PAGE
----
Their defense provide some real head scratchers at times, like the Isles of recent memory.  Here's a graph I got of their defensemen from War on Ice:

Edmonton D WOI 11-18

Given that the Oilers aren't getting super-hammered in possession and they're not anywhere near conceding the most shots in the NHL, the 'D' doesn't look so bad.  But we must look a bit closer.  Here's the ice time splits for the Edmonton Oilers. The team went out and threw a bunch of money at Mark Fayne, Dallas Eakins uses him against the toughest competition with Martin Marincin as seen in the graph, and yet they're both averaging less ice time than Andrew Ference.  Sure, Ference hasn't been an anchor on possession and that's rather good considering he's starting so many shifts in his own end.  Yet, you watch him and there's a lot of similarities of his play to Bryce Salvador.  Jeff Petry is pretty good but he's doing a lot.  The top pairing in minutes is Justin Schultz and Nikita Nikitin and they haven't really done too hot given their favorable zone starts.  They're not at the level of Andrew MacDonald, but it's not so good of a level either.  Consider all of that while seeing their skaters on goals against like the two they conceded to Vrbata (why, why, why, why is no one in the slot off a defensive zone faceoff) and I'm just confused.  Is it the coaching?  Is it the players just having a lot of bad moments?  It serves to hurt them, though not too terribly based on the team numbers.

And like the Isles of recent memory, the goaltending is just contentious.  You may not be happy with Cory Schneider. You may not be happy that he's starting this game as reported by Gulitti yesterday. (I figured that this would be the game for a backup; that may be Calgary, now.) You may not like the soft goals. You may not like his overall save percentage of 91%, considering the Devils' play as of late must make him perform at a level like 95% or better.  But if the even strength save percentage isn't enough to give you some confidence in #35, consider tonight's opponents.  They'd kill for someone playing like Schneider.   Ben Scrivens has been the starter for the Oilers.  He's rocking an overall save percentage of 89.5%. His backup Viktor Fasth has been worse at 88.5%.  The splits show Scrivens at least above 90% at evens though that's not a good place to be in - as you were aware from last season's team.  Fasth has been worse.    Even just league average goaltending would benefit the Oilers greatly. They're not getting it this season.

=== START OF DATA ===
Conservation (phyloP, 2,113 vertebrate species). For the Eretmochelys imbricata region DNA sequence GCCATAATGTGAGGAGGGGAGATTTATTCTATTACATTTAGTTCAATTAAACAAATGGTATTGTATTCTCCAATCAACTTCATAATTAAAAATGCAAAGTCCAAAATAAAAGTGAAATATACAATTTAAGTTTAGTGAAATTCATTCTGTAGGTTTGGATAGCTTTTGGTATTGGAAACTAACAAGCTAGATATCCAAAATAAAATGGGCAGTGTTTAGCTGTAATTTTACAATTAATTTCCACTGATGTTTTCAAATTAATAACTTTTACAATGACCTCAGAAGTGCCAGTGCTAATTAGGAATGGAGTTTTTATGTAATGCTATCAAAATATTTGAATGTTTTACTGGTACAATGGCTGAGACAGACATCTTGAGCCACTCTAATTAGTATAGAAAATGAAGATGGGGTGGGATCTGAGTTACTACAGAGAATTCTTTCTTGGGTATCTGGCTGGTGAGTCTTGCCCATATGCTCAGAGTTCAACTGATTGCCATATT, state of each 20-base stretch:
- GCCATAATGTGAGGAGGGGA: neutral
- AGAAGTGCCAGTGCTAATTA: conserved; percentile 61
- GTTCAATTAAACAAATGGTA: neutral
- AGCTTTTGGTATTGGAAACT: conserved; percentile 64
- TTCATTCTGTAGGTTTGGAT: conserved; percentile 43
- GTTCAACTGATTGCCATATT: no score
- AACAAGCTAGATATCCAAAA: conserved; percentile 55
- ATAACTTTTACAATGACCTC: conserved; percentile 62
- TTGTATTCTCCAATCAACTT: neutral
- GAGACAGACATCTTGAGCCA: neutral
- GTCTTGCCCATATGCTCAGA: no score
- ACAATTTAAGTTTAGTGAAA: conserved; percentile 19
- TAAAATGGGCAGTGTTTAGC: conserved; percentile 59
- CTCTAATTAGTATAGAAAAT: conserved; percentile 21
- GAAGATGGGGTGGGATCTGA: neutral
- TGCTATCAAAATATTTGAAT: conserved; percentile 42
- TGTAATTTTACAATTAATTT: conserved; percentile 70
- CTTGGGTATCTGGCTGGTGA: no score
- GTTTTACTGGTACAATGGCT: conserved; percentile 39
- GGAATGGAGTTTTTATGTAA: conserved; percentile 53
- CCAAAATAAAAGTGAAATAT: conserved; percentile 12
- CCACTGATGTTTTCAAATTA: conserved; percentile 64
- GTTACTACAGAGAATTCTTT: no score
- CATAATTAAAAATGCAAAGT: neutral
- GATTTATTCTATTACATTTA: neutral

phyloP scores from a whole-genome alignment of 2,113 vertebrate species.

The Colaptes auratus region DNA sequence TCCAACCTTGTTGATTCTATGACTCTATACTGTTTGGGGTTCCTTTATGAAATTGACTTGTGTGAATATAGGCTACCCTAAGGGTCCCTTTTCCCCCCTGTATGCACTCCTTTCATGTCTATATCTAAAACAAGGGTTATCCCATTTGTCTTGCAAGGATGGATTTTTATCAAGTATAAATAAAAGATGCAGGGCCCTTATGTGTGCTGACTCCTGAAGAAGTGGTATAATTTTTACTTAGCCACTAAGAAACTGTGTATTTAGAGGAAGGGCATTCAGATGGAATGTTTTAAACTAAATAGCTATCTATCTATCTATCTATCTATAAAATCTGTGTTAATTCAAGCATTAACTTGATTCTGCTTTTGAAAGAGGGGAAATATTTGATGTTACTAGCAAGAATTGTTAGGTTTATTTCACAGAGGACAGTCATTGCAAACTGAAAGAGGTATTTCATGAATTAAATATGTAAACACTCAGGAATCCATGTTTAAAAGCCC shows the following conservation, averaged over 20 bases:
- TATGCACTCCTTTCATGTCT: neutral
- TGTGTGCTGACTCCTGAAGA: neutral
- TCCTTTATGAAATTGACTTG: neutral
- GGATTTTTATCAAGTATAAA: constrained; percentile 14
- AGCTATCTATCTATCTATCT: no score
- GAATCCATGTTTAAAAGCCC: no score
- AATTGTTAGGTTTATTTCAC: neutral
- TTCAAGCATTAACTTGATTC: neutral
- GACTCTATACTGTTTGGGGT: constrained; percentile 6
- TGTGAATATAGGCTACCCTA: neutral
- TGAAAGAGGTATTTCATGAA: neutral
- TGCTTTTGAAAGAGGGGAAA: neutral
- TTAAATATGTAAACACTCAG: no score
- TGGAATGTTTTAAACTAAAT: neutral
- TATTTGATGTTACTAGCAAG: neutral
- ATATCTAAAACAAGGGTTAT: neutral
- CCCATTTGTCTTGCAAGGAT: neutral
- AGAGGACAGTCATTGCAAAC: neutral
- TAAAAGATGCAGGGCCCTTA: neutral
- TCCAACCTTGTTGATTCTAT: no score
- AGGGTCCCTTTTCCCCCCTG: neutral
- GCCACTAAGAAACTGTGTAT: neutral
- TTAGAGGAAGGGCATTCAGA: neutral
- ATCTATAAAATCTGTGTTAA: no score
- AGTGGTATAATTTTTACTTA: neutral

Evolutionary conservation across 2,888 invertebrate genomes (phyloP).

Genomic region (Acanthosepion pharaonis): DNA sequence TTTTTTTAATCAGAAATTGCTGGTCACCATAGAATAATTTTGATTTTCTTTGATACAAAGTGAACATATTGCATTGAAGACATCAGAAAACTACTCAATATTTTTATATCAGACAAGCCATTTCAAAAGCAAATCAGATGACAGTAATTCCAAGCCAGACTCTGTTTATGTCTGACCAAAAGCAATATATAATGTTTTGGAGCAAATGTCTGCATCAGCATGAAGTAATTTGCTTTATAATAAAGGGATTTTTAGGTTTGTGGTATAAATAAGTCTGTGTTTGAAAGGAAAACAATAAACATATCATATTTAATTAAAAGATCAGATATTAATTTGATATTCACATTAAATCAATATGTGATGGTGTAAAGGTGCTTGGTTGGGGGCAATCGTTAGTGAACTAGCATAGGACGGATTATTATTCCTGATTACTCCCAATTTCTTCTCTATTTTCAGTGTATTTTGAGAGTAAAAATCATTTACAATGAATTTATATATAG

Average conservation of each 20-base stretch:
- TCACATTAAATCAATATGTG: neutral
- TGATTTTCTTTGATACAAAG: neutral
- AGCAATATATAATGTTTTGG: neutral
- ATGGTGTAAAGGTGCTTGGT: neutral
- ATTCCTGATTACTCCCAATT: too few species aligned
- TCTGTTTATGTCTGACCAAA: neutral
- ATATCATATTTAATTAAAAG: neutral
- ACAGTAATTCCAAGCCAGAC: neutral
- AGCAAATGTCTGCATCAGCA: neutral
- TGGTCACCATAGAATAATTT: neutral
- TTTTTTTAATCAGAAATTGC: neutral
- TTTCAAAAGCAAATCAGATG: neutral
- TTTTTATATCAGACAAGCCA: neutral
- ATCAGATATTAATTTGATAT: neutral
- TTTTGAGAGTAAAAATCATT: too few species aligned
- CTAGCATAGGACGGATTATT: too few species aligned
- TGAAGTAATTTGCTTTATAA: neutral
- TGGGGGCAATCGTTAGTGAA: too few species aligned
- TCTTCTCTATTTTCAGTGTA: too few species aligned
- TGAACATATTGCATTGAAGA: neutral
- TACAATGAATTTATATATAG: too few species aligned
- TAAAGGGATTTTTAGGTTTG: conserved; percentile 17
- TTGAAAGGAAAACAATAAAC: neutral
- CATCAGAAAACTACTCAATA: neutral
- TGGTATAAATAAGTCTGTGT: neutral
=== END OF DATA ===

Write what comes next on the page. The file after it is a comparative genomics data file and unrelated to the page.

Lastly, they have the same appearance of going nowhere.  The Oilers, like the Isles of recent years, are the counter-example of the rebuilding notion.  That is, be bad, get high draft picks, let the kids play, and hope the kids turn out to be good and then - BAM! Stanley Cup. (Shout out to Ben Massey for coming up with that - in 2011.) Edmonton has changed coaches, executives, GMs, and other high-level personnel but not this general philosophy. Yes, Connor McDavid and/or Jack Eichel may be generational talents and either of them might change things.  But Hall, Nugent-Hopkins, Eberle, Yakupov, and Draisaitl aren't scrubs.  They're very talented players who could become or would be key parts on a successful team.  The issue isn't that they don't have a Crosby-level player.  It goes deeper than that. The Oilers simply don't have the depth, they have questionable usage and moments defense, and their goaltending sucks.  There may be some change but at the end of each season, they have multiple deficiencies.  Yet, the main philosophy does not change.  The kids are playing, learning, and the team hasn't been better off for it for years now.